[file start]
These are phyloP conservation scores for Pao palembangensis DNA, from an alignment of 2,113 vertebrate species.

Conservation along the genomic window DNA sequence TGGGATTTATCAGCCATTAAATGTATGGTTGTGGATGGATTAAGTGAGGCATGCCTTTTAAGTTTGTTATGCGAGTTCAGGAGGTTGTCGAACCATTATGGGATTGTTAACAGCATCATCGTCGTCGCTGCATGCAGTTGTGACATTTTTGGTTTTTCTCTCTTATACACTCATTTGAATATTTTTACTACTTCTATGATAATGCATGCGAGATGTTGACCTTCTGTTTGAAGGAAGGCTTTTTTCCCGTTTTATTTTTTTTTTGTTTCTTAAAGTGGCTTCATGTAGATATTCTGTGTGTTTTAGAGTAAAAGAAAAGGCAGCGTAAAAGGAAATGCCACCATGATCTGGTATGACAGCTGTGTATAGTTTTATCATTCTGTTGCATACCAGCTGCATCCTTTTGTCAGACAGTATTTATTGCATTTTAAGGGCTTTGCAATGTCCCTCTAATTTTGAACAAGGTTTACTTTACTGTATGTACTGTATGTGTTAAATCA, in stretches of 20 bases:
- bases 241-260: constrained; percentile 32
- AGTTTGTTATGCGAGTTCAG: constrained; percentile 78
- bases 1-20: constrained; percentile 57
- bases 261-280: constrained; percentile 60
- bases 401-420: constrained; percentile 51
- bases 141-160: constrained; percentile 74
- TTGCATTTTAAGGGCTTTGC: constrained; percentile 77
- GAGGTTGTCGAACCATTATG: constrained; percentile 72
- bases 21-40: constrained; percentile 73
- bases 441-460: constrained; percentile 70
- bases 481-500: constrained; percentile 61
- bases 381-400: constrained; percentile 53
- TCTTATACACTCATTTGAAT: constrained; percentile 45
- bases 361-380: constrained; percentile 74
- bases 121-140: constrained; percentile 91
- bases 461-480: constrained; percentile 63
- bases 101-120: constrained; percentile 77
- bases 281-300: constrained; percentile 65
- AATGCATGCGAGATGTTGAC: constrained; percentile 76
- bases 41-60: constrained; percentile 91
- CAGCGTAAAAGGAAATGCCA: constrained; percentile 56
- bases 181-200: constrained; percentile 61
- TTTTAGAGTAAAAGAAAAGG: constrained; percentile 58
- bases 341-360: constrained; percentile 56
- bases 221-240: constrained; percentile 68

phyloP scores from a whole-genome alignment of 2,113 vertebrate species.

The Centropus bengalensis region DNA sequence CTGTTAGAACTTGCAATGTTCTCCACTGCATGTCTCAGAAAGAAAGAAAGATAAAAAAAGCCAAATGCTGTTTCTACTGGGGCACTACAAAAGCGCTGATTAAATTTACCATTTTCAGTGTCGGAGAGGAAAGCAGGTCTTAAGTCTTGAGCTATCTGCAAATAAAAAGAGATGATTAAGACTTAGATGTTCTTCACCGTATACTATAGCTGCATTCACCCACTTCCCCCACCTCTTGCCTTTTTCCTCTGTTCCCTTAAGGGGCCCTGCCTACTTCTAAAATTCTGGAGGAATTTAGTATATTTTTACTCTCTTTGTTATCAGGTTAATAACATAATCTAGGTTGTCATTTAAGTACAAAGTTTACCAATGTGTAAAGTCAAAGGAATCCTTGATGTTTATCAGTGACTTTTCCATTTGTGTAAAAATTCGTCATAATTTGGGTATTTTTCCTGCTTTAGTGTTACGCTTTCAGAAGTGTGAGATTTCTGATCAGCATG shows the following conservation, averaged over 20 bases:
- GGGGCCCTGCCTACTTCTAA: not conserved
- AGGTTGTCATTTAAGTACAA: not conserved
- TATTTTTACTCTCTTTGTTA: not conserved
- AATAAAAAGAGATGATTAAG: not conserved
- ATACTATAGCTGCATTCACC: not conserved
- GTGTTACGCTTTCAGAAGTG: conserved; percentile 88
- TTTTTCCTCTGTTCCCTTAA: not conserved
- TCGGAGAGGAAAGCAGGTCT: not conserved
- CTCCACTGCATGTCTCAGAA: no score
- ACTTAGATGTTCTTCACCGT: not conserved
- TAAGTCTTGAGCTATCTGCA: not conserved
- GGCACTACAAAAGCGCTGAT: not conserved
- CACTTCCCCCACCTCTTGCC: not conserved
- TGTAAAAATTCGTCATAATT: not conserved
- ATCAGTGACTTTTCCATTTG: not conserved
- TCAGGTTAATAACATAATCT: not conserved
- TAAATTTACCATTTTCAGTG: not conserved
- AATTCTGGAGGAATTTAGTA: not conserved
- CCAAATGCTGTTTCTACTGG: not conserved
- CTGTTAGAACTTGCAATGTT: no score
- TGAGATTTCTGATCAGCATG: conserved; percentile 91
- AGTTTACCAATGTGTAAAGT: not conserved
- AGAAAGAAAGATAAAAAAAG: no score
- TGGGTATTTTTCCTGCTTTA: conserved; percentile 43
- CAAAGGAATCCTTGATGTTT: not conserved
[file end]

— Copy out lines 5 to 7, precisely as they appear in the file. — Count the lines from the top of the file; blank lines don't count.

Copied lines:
- bases 1-20: constrained; percentile 57
- bases 261-280: constrained; percentile 60
- bases 401-420: constrained; percentile 51